Sermon Commentary for Sunday, May 28, 2023
Acts 2:1-21 Commentary
It was an annual holiday and so people knew what to expect. That’s how it goes with regularly occurring events. Yes, there can be minor variations but when it’s Christmastime, we all have our typical ways of celebrating the occasion and the same goes for Easter or Thanksgiving or even the Fourth of July. We tend to hang out with the same people each year and maybe even have traditional outfits we wear each year—our favorite Christmas sweater or a spring dress or bonnet we wear to church. Year to year we tend to make the same traditional foods for the holiday’s main meal: standing rib roast or ham or leg of lamb or roasted turkey or burgers and brats on the grill. Some years we say we might try something different but we almost never do. “We always have potato salad on the Fourth of July so let’s grab some again this year.”
For the Jews gathered in Jerusalem one day long ago the same was true for the holiday known as Shavuot. It had been seven weeks since Passover. The fiftieth day since Passover was called “Pentecost” (the “pente” part tying in with the number 5, as in a five-sided building or shape called a pentagon). This is when the people had long celebrated the conclusion of The Feast of Weeks as the wheat harvest got rolling and the first loaves of bread from that season’s crop got baked. It was harvest time and there was a certain way to celebrate it—same way every year.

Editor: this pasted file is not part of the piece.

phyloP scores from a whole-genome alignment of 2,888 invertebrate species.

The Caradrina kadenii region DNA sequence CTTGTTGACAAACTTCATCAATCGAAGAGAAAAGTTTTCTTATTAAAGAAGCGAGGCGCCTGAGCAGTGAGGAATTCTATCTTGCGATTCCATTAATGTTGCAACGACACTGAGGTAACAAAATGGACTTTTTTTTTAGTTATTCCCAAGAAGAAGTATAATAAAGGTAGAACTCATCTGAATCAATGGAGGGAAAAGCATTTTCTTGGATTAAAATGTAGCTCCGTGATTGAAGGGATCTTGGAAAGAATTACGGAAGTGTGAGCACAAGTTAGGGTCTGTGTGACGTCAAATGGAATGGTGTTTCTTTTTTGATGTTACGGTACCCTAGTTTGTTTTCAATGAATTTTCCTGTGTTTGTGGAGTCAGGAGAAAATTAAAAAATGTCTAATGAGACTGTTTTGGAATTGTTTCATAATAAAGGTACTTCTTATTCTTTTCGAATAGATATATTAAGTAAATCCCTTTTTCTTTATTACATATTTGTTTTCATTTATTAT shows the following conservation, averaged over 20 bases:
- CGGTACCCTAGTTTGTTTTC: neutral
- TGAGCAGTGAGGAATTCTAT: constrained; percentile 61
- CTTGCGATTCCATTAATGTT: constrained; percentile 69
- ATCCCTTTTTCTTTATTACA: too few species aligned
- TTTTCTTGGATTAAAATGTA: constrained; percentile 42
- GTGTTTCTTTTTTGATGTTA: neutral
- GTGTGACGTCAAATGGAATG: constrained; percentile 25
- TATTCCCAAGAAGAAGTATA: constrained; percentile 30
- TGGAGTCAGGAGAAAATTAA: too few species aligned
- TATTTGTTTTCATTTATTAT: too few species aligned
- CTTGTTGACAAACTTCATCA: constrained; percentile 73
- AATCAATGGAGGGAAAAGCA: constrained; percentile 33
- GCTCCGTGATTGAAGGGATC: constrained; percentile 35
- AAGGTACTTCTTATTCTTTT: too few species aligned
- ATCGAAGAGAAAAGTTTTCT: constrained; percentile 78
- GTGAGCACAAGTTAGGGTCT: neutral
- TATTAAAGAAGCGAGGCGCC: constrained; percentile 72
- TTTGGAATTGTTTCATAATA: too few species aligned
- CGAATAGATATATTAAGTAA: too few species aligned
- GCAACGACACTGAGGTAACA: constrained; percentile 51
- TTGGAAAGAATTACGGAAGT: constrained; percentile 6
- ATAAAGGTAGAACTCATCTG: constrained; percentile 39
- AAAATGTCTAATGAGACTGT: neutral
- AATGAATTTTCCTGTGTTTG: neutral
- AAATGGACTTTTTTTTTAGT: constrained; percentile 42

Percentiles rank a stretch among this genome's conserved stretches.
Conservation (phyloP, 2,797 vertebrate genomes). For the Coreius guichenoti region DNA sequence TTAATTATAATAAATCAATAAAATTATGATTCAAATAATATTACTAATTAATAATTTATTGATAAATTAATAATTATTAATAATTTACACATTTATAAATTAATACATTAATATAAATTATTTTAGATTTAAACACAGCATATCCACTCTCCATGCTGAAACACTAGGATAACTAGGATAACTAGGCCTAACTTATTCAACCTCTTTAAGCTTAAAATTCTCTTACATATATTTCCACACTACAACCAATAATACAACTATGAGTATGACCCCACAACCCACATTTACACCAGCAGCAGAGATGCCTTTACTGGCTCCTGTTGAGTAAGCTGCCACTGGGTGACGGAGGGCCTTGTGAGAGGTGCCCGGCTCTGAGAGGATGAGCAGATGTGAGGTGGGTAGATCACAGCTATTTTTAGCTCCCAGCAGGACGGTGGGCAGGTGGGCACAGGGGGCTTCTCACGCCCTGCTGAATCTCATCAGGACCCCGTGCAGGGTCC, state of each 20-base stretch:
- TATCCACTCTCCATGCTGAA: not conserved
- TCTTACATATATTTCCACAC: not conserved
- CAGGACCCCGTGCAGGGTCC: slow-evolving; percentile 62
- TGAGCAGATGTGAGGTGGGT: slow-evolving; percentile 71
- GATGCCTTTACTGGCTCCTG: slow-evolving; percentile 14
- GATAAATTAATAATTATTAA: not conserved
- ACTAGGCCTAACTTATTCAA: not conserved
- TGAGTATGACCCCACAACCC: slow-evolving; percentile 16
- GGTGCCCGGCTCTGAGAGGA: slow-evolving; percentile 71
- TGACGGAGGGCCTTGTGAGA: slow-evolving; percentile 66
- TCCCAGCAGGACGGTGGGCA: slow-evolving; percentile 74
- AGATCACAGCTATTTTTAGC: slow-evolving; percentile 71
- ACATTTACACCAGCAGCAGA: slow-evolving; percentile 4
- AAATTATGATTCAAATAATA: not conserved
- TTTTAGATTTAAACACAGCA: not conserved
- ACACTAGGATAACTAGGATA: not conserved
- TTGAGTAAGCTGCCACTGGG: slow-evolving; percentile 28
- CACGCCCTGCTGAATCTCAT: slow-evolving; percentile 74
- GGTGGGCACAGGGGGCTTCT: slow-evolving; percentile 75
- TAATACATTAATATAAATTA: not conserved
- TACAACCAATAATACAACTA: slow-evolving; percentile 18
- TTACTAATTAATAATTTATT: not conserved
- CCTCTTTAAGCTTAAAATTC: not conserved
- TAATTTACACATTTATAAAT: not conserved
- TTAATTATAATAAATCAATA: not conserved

Except on that one Pentecost in Jerusalem when something so novel, odd, and unexpected happened that it attracted a huge cosmopolitan crowd of people from literally just about every region of the then-known world. It started with a loud and violent wind that blew up out of nowhere from a bright blue sky on a cloudless day. Then most people in and around the Temple were certain they saw a ball of flame that soon divided up into individual tongues of fire that looked just like a burning candle except with no candle underneath the flame. They just kind of floated there in midair and then settled so close to the heads of a group of men that a few folks feared their hair would burst into flames at any moment.
Folks could tell based on their clothing that these ten or eleven fellows were commoners from the region around Galilee. They were the kind of people some deemed rubes and hicks and if you heard them speaking, they’d have that country twang that pegged them as rural and uneducated for the most part.
Except for now. Not only did they sound eloquent, they spoke as many languages as there were different languages represented in that veritable League of Nations sort of holiday gathering. Who knew whether the men were actually speaking all kinds of languages or if people just heard their own language—either way or both ways simultaneously it sent chills and tingles down people’s spines.
This was not how this holiday usually went. Rather than start with a positive explanation for what seemed to be happening, a few stuck to their stereotypical negative view of such hicks from the outback. “They’re just rip-snorting drunk!” they said. “At 9 o’clock in the morning?” others rejoined. (Though having once been in New York City for St. Patrick’s Day, I can assure you that 9am is plenty early enough to meet up with folks who had been downing some Bushmill’s Irish Whiskey for a good long while already.)